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Deadly fighting has again broken out between rebel armies the Ta’ang Nationalities Liberation Army (TNLA) and Shan State Army-South (SSA-S) in Burma’s northeast.
On Monday a skirmish in Hsipaw Township of northern Shan State erupted between the ethnic armed organisations. The battle is the latest in a territorial dispute that broke out late last year, in the wake of the signing of Burma’s Nationwide Ceasefire Agreement.
The Burmese government blocked the TNLA from signing the agreement, but the much larger SSA-S inked the October deal.
Spokesperson for the TNLA Mong Aik Kyaw said the force saw clashes with the SSA-S in Kyaukme Township on 17 January and in nearby Hsipaw Township the following day. He claimed Burmese government troops fought alongside the SSA-S in Kyaukme, leaving one Ta’ang fighter dead and two injured.
Mong Aik Kyaw said that Burmese troops had been actively engaged in the battle and were distinguishable by their accents and weaponry.
“They have a different accent and different weaponry from SSA-S troops. There were around 50-60 SSA-S troops when the fighting started around 6am on [Sunday] the morning. At around 8am, our troops spotted soldiers from the Burmese Army’s 66th Infantry Division converging to the area and later we received specific types of artillery fire that are usually used by the government forces,” he said.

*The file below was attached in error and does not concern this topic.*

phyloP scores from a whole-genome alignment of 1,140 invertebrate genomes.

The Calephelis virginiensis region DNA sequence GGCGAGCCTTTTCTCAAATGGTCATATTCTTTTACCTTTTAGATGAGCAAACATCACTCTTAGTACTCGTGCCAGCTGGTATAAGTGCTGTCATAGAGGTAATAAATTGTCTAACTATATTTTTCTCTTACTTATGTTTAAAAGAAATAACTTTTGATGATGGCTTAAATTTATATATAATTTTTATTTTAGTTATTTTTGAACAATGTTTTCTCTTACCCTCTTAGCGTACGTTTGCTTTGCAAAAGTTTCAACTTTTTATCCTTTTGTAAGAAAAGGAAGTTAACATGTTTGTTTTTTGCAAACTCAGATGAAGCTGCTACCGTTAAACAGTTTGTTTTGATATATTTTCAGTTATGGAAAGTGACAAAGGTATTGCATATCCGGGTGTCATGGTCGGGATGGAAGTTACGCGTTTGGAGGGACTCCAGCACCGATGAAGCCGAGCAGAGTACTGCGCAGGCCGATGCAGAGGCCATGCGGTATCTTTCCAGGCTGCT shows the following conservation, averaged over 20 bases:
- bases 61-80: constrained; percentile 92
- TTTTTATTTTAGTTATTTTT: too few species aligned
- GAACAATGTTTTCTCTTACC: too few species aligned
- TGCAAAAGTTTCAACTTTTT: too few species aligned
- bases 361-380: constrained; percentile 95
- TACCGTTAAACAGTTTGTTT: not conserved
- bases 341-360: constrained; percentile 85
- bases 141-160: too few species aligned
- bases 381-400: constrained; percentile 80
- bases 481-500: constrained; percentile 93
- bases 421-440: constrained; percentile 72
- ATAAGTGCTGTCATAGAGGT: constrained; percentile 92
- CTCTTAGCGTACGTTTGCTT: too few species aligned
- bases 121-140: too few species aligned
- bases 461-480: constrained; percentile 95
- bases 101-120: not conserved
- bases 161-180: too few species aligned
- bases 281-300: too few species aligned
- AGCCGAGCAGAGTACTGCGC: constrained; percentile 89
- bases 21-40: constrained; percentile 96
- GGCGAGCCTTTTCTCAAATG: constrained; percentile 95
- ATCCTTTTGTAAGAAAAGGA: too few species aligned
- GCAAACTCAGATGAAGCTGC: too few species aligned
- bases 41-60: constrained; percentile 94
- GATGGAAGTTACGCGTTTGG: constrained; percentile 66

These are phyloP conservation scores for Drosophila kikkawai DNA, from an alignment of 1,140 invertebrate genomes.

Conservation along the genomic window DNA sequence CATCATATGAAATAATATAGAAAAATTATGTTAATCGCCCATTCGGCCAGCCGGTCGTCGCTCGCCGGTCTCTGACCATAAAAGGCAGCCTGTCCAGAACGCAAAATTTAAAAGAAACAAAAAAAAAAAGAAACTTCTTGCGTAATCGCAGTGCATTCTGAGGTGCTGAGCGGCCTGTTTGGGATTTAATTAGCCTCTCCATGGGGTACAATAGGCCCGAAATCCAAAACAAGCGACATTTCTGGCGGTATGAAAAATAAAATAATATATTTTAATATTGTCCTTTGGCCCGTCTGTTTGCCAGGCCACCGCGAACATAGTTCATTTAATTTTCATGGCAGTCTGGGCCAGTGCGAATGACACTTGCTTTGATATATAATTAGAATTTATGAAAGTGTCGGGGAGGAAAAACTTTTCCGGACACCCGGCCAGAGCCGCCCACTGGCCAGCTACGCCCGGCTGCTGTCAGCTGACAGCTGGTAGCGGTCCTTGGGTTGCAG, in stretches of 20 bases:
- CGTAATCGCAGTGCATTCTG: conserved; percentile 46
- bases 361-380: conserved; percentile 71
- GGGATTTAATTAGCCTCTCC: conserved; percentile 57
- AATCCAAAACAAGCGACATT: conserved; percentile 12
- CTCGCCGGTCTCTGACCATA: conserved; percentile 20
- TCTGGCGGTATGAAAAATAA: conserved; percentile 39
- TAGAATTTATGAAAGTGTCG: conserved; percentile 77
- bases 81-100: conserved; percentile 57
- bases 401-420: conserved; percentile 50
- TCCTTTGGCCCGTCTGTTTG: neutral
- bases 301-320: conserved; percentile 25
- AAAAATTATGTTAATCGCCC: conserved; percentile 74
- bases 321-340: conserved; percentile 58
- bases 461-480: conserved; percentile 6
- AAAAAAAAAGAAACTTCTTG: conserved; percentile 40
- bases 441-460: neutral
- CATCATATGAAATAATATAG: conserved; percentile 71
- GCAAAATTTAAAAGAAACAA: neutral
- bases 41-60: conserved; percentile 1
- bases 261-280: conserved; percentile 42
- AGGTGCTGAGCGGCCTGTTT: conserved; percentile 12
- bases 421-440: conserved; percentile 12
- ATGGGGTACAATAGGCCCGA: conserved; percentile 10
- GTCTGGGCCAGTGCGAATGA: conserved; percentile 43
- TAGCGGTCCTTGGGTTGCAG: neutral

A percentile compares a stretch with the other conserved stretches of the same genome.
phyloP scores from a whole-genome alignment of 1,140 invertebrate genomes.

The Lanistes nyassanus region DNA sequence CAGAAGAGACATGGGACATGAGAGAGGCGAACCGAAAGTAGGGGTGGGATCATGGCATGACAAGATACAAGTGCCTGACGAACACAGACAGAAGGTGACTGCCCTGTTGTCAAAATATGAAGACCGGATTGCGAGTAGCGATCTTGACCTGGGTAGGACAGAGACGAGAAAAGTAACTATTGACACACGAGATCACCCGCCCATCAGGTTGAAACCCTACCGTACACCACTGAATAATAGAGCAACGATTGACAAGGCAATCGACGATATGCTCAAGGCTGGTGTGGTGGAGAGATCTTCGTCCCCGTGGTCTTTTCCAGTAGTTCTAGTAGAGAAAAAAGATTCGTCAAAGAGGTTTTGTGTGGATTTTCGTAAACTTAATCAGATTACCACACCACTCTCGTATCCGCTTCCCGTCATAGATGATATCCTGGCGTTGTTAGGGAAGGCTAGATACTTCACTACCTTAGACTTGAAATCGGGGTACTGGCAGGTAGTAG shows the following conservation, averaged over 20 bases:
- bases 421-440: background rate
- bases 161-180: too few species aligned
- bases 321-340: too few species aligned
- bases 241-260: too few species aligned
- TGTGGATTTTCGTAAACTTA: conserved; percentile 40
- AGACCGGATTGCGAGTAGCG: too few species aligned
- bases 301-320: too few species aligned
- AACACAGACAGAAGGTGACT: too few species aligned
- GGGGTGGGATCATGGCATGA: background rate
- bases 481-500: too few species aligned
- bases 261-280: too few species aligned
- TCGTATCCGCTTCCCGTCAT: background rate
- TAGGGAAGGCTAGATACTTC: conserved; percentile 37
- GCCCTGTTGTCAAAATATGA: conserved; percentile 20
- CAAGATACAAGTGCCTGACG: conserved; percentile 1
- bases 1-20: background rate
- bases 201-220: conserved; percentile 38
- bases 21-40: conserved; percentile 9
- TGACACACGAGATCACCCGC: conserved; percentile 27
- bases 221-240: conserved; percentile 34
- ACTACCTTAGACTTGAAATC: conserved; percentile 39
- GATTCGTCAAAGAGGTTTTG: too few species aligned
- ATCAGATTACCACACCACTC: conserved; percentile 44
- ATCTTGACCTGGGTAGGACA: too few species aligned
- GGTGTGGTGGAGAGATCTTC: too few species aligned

The TNLA has been engaged in fighting with the Burmese army almost continuously over the past 12 months. The TNLA was sidelined from Burma’s peace process shortly before the signing of the ceasefire accord, having fought alongside Kokang rebels the Myanmar Nationalities Democratic Alliance Army in a brutal war on the Chinese border one year ago.
The SSA-S, through its political wing the Restoration Council of Shan State (RCSS), signed the Nationwide Ceasefire Agreement in October. Fighting between the two Shan State groups begun shortly after, with each accusing each other of incurring on their respective territories.
“Our troops have been active in the region in question for a long time and the RCSS, after signing the NCA with the government, once again intruded there around the third week of November, triggering a clash in Mongwe in Namhkam Township,” said Mong Aik Kyaw.
“The RCSS prior to that only had about 200 troops in the region but now they have expanded troop presences in Namhkan, Kyaukme, Lashio and Kutkai – bolstering their numbers to about 1,000 in the area of fighting alone.”